Friday, May 22, 2009

Health Insurance Reform - Conflicts of Interest

It's been in the news for a week now that Senator Baucus's Finance Committee hearings are a total sham. With 59% of Americans asking for a single-payer system, it is absurd that the Senate would only meet with representatives from the industries that profit from the existing, inefficient private system. How could Baucus overlook representatives from single-payer supporting groups? The unfortunate and obvious answer is money.

Baucus has received "... from the insurance industry, $1,170,313; from health professionals, $1,016,276; pharmaceuticals/health-products industry, $734,605; hospitals/nursing homes, $541,891; health services/HMOs, $439,700" over his career.

"According to the report, Senator Baucus received $183,750 from health insurance companies and $229,020 from drug companies in the last two election cycles."

Insurance companies and drug companies have lots of money to spend on lobbying and campaign contributions (legal bribes). People who cannot afford health insurance also cannot afford lobbying or campaign contributions. The only way to get representation in government decision-making processes is to pay the people who get to make the decisions.

But wait... where did those figures come from? Some searching on has only given me more blogs and op/ed pieces that cite DemocracyNow! or the 13 protesters who were arrested, heavily biased sources of information. Where can I find something more legitimate? A few seconds with Google gives me Let's look up our friend Max Baucus.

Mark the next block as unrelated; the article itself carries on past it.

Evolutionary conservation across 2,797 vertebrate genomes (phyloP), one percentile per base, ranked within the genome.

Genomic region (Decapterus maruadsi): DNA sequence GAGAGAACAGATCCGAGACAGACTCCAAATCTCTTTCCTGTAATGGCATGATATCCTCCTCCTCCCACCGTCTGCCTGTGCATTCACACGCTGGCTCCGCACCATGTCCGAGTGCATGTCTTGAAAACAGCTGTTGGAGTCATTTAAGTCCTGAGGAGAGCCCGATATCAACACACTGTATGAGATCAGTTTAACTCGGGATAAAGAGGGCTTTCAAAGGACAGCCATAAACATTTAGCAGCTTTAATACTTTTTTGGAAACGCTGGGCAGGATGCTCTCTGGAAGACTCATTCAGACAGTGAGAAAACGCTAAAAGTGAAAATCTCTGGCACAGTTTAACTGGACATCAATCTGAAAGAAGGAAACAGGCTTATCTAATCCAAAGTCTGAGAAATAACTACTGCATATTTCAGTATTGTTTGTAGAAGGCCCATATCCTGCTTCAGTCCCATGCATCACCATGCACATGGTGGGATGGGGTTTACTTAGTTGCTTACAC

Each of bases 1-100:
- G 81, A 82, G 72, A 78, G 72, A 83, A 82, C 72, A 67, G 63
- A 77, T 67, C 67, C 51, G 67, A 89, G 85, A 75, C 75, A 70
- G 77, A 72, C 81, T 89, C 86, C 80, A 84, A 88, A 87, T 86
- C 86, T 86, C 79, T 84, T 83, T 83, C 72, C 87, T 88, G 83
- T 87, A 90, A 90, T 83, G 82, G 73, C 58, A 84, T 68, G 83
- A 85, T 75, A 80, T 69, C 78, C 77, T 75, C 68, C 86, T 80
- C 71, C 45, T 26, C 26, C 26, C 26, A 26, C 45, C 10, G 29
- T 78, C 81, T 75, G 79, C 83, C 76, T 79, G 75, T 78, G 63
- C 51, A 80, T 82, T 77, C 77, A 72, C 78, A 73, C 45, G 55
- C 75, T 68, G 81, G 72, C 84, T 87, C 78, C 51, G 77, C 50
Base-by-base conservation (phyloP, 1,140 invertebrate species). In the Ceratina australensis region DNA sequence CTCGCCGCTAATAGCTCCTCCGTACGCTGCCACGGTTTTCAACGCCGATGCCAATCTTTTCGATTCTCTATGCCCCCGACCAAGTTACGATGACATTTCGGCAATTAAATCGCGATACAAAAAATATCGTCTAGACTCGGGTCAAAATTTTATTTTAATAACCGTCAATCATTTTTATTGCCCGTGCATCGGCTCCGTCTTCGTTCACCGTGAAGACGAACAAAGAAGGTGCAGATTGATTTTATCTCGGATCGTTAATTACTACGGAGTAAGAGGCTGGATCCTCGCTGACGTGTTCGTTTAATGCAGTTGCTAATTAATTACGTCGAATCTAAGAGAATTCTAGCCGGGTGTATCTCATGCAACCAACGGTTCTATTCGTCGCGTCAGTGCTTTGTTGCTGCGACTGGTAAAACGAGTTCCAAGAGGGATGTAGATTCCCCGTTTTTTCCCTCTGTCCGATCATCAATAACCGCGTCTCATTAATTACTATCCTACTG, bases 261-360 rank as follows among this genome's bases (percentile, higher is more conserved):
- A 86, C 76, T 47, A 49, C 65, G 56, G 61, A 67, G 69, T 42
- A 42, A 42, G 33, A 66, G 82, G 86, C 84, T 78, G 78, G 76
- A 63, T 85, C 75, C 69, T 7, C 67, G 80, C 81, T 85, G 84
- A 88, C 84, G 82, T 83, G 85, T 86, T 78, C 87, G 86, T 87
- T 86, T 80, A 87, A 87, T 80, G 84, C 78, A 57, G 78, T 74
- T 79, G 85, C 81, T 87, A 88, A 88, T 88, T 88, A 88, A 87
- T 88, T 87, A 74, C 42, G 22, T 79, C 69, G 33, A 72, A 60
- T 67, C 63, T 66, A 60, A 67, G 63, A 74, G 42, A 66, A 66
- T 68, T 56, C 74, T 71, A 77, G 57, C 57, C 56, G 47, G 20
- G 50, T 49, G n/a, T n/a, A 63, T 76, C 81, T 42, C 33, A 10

Three of his top 5 contributing industries and their contributions since 2005:
Insurance - $545,225
Pharmaceuticals/Health Products - $493,313
Health Professionals - $492,641

Individual contributers include Aetna, Amgen, Blue Cross, and Kindred Healthcare. For the billions of dollars these companies have riding on Baucus's actions, they are getting a pretty sweet deal. Baucus isn't alone, though. These companies donate to pretty much everybody to make sure their interests are taken into account more than the citizens of this country who do not make large financial contributions.

Something else that is interesting is that pharmaceutical companies gave 2-3 times as much money to Republicans as to Democrats until 2008. This may just reflect that we had a Republican majority in Congress until recently, but also that the Republican party values big corporate profits more than social welfare, relative to the Democratic party. Big Pharma would want to finance Republican campaigns in closer elections, but resort to just getting some leverage with Democrats in a year in which more Democrats were going to win anyway. I would like to hear other ideas.

I am glad that organizations such as OpenSecrets help give us transparency, but why isn't this information in the mainstream media? When CNN runs a story with politicians giving their policy views, it could easily and briefly mention each politician's conflicts of interest. Most people just don't know what's out there unless it's given to them, and it is the media's responsibility in a democracy to give the public relevant information.

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